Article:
There are basically two types of water repellents: films and penetrants. Films such as acrylics, stearates, mineral gum waxes, urethanes and silicone resins form a thin membrane over the brick. Penetrants such as silanes, siloxanes and blends actually penetrate the brick surface. Films are good at repelling water but poor at permitting water vapor transmission which allows the wall to breathe. Penetrants, on the other hand, are good at both. They will usually have a matte finish while films may produce a higher sheen. Penetrants are more acceptable since they allow any water present in the brick to exit the wall. However, penetrants will not provide graffiti-resistance to a wall while some films will.
Application of a water repellent does not negate proper brick construction and detailing procedures. Any deficiencies in a brick wall such as inadequate flashing, weep holes, mortar joints or broken brick should be corrected prior to the application of a water repellent. The wall should also be cleaned and allowed to thoroughly dry before administering a water repellent.
ASTM C 67 has a method to test for efflorescence, but it is meant to be conducted before the brick are shipped to the job. While it will not result in a quantitative amount of efflorescence present, it will indicate if the brick effloresces or not. Unfortunately, this test is not appropriate for brick that have already been built into a wall.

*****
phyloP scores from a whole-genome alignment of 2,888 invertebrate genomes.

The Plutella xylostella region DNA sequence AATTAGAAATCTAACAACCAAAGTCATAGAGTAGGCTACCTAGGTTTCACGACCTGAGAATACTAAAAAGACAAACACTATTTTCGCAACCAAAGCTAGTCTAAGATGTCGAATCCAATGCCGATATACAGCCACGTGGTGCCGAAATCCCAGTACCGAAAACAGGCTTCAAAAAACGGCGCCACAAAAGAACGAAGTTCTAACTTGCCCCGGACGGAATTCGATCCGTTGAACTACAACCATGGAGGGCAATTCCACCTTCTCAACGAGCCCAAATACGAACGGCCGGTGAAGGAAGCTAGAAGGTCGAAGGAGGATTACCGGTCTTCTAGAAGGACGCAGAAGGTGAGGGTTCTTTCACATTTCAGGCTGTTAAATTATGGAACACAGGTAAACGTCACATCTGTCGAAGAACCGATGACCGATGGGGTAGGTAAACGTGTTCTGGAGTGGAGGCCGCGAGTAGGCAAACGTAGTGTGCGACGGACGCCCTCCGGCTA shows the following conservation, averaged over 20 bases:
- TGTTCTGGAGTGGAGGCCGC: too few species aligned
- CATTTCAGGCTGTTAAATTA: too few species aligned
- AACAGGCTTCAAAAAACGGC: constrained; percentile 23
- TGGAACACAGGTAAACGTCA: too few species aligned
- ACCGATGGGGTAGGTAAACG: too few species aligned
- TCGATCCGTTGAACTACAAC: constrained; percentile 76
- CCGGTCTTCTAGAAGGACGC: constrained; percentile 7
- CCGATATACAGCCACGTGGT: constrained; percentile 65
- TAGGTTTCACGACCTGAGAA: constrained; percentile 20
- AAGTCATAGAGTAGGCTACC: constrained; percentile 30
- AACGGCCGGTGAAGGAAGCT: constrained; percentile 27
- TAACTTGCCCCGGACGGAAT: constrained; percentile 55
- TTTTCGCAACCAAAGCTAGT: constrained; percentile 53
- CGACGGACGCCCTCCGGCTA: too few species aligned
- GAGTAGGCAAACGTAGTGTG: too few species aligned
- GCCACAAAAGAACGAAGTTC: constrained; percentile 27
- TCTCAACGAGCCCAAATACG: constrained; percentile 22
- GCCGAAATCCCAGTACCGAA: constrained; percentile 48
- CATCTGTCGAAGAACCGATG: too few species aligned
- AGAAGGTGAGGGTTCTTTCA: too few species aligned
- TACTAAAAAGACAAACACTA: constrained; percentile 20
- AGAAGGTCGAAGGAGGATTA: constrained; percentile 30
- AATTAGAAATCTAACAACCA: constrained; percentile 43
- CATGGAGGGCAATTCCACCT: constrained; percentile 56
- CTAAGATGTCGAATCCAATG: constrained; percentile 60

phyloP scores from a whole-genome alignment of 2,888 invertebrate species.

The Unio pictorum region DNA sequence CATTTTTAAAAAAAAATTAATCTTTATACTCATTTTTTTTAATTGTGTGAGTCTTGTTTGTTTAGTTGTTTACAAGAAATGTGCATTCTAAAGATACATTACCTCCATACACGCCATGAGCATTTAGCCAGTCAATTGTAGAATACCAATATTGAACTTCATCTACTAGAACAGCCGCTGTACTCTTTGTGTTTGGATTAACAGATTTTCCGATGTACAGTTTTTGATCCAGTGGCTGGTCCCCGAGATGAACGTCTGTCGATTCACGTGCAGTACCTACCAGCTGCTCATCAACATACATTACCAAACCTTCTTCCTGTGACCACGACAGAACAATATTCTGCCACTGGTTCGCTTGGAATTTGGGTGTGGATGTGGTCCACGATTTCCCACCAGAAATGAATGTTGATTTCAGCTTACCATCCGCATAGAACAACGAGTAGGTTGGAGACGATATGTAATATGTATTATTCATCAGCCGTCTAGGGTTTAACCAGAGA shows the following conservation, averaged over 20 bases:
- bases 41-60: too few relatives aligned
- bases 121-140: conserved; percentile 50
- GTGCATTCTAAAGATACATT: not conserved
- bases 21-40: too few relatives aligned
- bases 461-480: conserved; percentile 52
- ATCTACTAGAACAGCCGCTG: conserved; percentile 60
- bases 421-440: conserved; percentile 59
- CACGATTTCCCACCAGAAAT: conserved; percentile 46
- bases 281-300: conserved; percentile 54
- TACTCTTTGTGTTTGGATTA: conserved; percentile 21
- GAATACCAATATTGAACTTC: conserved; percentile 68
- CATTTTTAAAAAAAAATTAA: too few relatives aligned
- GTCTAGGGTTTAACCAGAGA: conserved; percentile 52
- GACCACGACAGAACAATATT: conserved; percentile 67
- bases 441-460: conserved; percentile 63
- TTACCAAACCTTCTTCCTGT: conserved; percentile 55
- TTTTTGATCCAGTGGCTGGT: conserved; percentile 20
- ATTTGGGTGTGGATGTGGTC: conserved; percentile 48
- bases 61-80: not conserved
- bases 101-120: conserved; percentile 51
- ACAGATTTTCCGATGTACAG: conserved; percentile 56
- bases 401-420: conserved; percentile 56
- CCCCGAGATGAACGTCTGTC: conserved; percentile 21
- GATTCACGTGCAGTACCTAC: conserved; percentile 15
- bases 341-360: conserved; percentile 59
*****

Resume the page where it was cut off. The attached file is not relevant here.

Chemical tests on existing efflorescence could be done to find the type of salt present. A masonry consultant should be contacted to make this determination.
Weep systems in use include wicks, oiled rods, weep tubes, open head joints, and vents. BIA does not advocate one type of weep system over another. Wicks should be spaced at 16″ o.c. with the remainder of the weep systems spaced at 12″ o.c. Rope wicks can be made from cotton sash cord. Drainage materials used at the bottom of the cavity are most effective for open type of weep holes like open head joints, weep tubes, etc., however it could be used with rope wicks.
It is important to maintain a clean, open cavity for weep holes to function properly. If mortar droppings are anticipated, then it is best to detail a drainage material that will catch any mortar like pea gravel or mesh.
There are two primary reasons steel stud parapets are advised against. The increased possibility of water penetration and resulting corrosion is one issue. A parapet is externally exposed on three sides making it one of the most vulnerable areas of a building. Furthermore, it is insulated differently than the wall below and can potentially be subjected to more thermal-related issues than other parts of a wall. Water penetration is also more likely due to rain or condensation. This water penetration could lead to corrosion and other future problems.